What’s also interesting is that it compares your value to an average value of someone in your age, gender and race category. This will give you an idea if you’re average, above average, below average for bone density, body fat and lean body mass.

It also prints out an image of your body and color codes the body composition: blue = bone, red = muscle and yellow = fat.


Bone Density: 

I have healthy dense bone. Not particularly surprising as I’m male, eat dairy regularly and resistance train. Bone density value is typically used to diagnose people with osteoporosis.

Body Mass Index (BMI): 23

According to my BMI, I’m within average range but very close to being classified as overweight.

BMI is not a great measure beyond how much “stuff” is in your body. That stuff, however, could be muscle too and big guys with very high muscle content (eg. power lifters, body builders, hockey players) could also get a high BMI reading, falsely classifying them as overweight or even obese.

Body Fat %: 16

This tells me how much fat I’m actually storing.

So of my 165 lbs, 26.4 lbs of that is fat.

Body Image:

The color coded figure actually shows me where that fat is stored and where I’m building muscle. According to these results, I have a thin layer of fat all around, but majority of it is around my torso and thighs.

In terms of muscle, I have significant muscle on my upper body, chest and legs. My arms could use some work (no surprises there!)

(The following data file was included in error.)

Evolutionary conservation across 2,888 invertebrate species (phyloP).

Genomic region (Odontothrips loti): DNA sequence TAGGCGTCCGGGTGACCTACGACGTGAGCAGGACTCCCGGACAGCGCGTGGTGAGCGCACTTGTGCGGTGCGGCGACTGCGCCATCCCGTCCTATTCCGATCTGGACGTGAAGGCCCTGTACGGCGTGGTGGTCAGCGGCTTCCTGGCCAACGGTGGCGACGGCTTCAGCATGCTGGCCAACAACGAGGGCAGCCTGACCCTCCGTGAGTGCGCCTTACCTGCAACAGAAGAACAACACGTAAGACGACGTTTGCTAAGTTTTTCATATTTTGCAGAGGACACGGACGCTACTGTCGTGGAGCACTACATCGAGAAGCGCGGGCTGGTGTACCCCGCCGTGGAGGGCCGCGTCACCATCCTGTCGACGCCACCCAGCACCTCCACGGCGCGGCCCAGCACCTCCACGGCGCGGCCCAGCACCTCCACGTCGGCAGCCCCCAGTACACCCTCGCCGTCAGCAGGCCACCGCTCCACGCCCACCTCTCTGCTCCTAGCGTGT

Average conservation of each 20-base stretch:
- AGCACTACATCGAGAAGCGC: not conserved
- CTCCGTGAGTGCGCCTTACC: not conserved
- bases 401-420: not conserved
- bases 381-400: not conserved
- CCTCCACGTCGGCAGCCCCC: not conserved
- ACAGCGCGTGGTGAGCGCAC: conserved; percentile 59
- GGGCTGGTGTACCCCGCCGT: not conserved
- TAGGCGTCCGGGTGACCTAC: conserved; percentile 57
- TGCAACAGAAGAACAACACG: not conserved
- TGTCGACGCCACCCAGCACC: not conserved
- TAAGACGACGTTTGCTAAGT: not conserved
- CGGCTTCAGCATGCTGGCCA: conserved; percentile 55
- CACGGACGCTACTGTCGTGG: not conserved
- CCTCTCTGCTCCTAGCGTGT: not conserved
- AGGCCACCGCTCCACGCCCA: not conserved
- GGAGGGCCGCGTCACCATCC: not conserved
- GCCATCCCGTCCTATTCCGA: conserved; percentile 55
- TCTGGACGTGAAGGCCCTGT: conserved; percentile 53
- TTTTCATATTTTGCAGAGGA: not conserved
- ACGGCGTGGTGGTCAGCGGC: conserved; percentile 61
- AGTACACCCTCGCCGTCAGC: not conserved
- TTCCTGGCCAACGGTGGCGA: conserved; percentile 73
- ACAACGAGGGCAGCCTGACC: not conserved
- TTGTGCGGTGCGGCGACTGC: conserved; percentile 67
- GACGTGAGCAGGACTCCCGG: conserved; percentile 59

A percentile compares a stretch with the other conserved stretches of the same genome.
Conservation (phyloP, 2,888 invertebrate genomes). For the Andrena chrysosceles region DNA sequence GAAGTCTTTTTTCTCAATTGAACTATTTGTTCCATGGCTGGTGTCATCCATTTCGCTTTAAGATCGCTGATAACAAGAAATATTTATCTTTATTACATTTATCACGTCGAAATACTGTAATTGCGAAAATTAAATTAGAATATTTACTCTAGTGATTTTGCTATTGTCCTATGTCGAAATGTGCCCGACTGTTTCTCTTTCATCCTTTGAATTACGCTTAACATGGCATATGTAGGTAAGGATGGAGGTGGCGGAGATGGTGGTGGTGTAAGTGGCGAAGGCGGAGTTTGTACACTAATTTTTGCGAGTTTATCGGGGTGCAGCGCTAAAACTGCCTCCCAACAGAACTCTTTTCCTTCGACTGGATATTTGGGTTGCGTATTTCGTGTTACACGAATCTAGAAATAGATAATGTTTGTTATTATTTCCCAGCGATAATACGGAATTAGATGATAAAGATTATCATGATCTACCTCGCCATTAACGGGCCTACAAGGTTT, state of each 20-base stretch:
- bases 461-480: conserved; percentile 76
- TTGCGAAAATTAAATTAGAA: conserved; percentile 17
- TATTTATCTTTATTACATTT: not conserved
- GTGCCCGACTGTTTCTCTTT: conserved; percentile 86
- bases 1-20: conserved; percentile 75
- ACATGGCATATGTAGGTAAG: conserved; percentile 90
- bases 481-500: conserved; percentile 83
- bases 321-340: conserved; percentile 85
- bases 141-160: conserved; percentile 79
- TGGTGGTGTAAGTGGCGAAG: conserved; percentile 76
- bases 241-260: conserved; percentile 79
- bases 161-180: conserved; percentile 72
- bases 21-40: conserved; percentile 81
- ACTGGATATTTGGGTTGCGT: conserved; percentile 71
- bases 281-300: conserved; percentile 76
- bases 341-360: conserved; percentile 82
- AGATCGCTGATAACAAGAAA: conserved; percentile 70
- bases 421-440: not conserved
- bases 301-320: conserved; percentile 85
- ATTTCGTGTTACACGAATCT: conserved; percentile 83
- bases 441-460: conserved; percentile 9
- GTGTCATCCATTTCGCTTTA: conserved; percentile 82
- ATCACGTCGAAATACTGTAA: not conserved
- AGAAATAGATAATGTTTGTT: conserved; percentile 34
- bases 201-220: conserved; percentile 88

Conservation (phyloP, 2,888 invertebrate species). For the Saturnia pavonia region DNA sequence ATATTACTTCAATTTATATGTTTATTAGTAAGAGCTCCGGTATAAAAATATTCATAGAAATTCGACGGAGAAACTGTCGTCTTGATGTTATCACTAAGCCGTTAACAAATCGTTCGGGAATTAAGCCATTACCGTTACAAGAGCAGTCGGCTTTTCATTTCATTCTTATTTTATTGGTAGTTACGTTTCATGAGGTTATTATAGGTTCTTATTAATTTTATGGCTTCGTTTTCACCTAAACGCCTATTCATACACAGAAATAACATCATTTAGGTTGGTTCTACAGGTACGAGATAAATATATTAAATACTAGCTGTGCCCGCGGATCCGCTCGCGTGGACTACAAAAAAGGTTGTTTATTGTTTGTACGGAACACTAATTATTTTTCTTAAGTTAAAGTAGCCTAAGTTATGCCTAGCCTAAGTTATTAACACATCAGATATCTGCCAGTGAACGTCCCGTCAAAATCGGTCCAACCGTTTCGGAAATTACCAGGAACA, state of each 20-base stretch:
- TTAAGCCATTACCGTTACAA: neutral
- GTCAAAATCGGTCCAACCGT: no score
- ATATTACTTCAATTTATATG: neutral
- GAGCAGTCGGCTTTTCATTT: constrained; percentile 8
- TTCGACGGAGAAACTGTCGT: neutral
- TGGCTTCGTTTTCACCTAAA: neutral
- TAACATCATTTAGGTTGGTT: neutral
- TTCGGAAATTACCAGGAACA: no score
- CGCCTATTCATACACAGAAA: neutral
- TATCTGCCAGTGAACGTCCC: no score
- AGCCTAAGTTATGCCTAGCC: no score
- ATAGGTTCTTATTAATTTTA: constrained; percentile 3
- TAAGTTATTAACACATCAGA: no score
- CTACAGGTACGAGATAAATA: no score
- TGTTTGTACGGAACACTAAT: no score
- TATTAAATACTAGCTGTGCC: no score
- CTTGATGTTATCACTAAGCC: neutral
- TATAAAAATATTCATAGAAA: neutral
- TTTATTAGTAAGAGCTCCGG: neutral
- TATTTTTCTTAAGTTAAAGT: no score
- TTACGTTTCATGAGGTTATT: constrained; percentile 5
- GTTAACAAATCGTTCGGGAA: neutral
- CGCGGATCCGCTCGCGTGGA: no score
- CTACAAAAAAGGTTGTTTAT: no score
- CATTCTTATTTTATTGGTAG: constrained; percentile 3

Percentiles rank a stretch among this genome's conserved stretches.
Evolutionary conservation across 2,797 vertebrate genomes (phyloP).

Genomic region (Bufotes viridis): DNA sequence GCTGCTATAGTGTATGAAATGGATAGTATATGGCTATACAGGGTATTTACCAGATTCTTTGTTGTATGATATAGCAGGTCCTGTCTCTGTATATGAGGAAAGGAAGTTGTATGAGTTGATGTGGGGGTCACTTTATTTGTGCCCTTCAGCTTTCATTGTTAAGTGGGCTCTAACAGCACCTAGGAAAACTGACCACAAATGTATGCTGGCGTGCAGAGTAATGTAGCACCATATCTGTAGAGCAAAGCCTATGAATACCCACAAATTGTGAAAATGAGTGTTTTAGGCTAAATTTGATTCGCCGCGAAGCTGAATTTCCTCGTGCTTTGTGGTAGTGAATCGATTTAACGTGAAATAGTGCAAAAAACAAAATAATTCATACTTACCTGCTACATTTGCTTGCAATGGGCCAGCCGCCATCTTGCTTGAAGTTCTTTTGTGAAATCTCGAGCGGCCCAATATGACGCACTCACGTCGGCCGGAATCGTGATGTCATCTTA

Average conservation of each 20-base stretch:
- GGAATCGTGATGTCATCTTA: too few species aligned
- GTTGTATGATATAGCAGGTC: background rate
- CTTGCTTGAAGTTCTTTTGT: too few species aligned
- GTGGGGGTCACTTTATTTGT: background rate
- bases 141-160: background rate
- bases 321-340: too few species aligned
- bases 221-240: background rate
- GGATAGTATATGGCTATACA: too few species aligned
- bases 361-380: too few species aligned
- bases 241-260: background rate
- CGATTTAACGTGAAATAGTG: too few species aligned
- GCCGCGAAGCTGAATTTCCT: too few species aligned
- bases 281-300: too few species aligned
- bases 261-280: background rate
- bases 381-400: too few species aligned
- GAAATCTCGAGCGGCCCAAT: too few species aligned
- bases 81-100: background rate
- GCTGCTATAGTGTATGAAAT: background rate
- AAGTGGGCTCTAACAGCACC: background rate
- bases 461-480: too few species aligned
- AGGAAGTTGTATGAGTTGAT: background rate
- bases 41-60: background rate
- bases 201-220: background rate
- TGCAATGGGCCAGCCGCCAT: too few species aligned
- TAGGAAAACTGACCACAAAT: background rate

The Problem with Dexa Scan Results: 

I find it very interesting how the results compare you to the average. I’m still undecided if this is a good thing or a bad thing. I remember seeing some fairly overweight people looking at their results that are ‘just below’ or ‘just above’ average and think that they’re, for the most part, healthy. Some of them are even proud of this!

The problem with this thinking, in my opinion, is that the average is just that - an average. It’s like patting yourself on the back for getting a C when everyone else in the class got a D. Is that really the bar we want to set for ourselves? I don’t think so.

The average values of which we are compared to are based on what the typical person would be for my age, gender and race. That’s right; I’m compared to the average 34 year old, Chinese man, living in North America.

In my mind, this ‘average person’ won’t be particular active, won’t eat particularly well, and is probably too occupied by family, work, etc to incorporate health and fitness into his daily life. That person is also likely to not live in a health conscious city like Vancouver. From this perspective, this average person isn’t the average I’d like to be compared to and I would likely consider him to be unfit.

To compare me to that person isn’t particularly raising the bar of fitness and health. If my body composition was similar to his, I’d be a bit concerned. If my values are worse than his, I’d be very concerned.

Instead, I’d rather look at the actual values I got. I know that I have a BMI of 23, a body fat % of and a lean body mass of and it’s just a matter of improving those numbers to my liking.

Bottom Line: All in all, I’m happy with my results. But more importantly, it’s a great starting point and gives me an idea of where to go next. Now it’s just about how to get there.. Stay tuned for that!